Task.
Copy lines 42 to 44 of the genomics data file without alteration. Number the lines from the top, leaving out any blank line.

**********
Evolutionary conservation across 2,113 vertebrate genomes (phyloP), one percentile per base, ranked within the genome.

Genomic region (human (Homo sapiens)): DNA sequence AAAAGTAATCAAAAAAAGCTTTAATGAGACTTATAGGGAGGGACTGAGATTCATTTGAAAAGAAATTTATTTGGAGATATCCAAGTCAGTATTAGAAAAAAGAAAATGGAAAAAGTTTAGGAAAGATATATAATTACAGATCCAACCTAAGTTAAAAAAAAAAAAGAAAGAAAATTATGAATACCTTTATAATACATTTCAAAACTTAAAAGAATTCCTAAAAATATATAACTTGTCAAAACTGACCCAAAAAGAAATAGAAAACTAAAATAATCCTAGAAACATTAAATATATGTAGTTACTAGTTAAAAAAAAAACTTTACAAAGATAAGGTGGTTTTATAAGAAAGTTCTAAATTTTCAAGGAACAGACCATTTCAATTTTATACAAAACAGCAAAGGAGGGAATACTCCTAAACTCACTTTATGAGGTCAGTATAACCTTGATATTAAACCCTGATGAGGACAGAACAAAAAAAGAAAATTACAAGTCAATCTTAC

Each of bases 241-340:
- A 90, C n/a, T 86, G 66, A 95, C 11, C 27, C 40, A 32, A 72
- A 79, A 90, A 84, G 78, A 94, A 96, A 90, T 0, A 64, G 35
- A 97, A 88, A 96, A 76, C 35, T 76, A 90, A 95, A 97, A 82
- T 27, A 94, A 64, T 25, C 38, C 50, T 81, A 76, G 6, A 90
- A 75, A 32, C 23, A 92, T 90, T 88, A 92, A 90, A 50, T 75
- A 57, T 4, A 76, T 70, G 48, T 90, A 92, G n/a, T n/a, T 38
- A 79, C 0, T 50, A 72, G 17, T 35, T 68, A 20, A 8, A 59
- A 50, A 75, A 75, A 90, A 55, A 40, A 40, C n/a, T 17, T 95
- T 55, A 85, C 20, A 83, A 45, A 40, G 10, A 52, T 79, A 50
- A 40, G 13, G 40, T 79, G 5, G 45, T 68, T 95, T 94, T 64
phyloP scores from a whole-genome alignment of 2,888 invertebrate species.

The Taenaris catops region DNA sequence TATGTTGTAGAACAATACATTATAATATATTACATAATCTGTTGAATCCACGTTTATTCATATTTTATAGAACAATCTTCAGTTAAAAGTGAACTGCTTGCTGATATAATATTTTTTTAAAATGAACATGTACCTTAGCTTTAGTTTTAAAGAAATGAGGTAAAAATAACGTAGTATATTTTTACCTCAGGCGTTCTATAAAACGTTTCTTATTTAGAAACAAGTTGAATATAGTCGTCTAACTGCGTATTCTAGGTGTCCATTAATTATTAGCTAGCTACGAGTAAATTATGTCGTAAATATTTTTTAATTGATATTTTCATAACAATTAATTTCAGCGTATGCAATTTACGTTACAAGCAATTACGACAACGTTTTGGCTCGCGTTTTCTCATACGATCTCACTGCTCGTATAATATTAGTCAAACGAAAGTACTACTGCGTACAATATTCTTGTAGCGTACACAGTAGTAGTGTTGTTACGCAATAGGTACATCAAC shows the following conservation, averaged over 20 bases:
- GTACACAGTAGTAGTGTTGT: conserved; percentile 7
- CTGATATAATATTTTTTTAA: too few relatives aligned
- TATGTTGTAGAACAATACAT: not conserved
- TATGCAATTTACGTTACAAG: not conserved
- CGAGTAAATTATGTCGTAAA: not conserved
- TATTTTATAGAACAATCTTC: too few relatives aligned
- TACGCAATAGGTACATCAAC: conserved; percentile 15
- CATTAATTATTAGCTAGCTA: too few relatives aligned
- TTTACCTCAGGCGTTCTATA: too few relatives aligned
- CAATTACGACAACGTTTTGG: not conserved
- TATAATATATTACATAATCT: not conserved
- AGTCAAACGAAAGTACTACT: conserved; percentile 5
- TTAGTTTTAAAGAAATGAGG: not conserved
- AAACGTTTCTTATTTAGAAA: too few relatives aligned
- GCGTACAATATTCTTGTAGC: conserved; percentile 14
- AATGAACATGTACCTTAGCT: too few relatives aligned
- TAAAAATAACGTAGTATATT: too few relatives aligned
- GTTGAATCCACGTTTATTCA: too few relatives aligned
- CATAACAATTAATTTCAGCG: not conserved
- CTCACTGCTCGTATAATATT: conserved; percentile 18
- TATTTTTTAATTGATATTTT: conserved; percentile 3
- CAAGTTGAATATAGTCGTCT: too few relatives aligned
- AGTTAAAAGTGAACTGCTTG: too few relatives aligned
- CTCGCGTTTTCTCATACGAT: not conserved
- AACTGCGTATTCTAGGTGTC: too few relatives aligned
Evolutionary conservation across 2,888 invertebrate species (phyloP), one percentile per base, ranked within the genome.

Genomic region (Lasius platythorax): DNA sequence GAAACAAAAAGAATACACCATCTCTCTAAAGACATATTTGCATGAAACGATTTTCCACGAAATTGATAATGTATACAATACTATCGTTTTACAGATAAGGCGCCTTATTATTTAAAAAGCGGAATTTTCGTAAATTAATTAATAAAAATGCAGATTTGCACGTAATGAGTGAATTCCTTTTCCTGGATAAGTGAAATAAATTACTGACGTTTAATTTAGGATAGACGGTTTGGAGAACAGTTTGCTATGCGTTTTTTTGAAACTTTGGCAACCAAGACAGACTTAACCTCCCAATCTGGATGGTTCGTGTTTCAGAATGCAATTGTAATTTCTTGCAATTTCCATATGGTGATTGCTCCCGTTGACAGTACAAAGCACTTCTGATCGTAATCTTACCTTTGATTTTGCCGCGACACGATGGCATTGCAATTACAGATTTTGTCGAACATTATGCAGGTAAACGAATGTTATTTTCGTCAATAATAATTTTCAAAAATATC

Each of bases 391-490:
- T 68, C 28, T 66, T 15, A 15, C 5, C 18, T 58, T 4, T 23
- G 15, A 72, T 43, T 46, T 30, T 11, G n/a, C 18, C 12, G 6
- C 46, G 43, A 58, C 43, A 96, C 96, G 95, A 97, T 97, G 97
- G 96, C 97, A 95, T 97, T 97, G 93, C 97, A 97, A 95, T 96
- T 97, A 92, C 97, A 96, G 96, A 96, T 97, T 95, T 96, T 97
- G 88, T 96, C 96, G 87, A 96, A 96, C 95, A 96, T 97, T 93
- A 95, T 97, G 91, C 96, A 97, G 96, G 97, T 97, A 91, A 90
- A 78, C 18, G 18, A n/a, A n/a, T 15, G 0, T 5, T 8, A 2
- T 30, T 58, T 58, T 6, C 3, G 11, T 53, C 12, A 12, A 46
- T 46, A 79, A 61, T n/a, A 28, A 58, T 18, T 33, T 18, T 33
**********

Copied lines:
Genomic region (Lasius platythorax): DNA sequence GAAACAAAAAGAATACACCATCTCTCTAAAGACATATTTGCATGAAACGATTTTCCACGAAATTGATAATGTATACAATACTATCGTTTTACAGATAAGGCGCCTTATTATTTAAAAAGCGGAATTTTCGTAAATTAATTAATAAAAATGCAGATTTGCACGTAATGAGTGAATTCCTTTTCCTGGATAAGTGAAATAAATTACTGACGTTTAATTTAGGATAGACGGTTTGGAGAACAGTTTGCTATGCGTTTTTTTGAAACTTTGGCAACCAAGACAGACTTAACCTCCCAATCTGGATGGTTCGTGTTTCAGAATGCAATTGTAATTTCTTGCAATTTCCATATGGTGATTGCTCCCGTTGACAGTACAAAGCACTTCTGATCGTAATCTTACCTTTGATTTTGCCGCGACACGATGGCATTGCAATTACAGATTTTGTCGAACATTATGCAGGTAAACGAATGTTATTTTCGTCAATAATAATTTTCAAAAATATC

Each of bases 391-490:
- T 68, C 28, T 66, T 15, A 15, C 5, C 18, T 58, T 4, T 23